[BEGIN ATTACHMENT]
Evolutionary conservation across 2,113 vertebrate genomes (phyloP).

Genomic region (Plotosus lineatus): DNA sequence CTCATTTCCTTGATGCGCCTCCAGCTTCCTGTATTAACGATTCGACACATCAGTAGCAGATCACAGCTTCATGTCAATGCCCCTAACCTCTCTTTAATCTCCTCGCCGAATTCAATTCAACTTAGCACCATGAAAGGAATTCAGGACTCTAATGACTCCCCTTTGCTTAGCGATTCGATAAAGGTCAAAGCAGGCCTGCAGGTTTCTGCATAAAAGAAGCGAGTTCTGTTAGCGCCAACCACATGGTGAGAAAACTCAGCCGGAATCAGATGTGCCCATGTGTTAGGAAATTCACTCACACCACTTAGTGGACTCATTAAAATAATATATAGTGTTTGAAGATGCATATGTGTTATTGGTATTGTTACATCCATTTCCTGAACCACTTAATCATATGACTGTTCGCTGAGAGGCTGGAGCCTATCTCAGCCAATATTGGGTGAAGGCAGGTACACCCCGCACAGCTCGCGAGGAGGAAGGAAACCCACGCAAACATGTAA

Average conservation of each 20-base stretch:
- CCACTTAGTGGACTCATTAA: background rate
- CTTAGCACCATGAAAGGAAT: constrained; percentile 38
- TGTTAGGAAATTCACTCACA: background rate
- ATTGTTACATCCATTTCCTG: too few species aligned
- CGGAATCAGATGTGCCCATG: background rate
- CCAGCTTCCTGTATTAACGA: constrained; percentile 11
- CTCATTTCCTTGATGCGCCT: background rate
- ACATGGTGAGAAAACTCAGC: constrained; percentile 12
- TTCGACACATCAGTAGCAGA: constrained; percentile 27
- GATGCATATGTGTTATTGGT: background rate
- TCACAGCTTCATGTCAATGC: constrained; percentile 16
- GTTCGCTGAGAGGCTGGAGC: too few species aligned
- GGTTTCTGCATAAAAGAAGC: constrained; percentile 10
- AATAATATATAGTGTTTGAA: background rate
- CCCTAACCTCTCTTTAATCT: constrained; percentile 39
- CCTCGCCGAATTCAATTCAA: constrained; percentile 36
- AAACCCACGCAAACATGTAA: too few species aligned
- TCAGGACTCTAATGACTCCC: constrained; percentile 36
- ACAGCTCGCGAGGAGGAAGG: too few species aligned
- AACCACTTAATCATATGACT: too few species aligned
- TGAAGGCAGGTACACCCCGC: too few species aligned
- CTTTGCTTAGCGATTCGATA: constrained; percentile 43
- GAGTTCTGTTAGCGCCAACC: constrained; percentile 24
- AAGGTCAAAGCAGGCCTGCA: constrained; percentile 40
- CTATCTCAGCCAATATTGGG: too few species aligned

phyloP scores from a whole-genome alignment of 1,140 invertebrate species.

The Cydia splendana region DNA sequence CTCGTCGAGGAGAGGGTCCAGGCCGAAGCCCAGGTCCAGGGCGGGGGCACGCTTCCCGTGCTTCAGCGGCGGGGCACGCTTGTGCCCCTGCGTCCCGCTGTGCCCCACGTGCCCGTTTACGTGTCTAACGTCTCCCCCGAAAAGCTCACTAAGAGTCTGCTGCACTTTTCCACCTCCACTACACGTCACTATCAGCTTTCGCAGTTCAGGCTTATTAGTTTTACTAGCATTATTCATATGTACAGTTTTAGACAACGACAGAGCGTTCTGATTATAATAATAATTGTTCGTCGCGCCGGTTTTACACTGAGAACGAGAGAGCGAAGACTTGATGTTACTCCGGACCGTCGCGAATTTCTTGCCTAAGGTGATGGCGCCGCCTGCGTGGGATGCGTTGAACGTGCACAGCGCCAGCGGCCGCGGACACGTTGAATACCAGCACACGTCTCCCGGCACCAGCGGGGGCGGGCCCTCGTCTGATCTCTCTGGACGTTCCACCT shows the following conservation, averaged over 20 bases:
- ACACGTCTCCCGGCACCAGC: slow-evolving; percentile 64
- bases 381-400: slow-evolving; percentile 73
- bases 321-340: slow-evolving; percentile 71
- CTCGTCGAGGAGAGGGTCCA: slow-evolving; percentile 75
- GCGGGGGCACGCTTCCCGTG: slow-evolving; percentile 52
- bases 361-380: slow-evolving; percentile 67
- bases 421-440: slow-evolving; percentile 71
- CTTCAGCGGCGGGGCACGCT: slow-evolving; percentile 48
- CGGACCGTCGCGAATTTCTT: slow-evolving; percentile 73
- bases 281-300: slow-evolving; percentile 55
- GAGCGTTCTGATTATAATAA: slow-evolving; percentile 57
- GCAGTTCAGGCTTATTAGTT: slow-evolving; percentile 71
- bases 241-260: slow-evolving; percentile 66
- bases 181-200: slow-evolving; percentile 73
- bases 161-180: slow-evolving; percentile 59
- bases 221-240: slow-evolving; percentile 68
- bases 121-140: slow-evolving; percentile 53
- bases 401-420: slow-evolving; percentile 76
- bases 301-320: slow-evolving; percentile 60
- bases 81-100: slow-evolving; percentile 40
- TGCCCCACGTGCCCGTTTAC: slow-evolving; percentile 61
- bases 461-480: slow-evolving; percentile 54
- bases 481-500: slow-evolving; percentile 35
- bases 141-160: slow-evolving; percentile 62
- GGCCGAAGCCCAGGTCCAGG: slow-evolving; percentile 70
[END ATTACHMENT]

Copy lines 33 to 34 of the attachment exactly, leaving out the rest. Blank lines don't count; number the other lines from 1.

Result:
- bases 321-340: slow-evolving; percentile 71
- CTCGTCGAGGAGAGGGTCCA: slow-evolving; percentile 75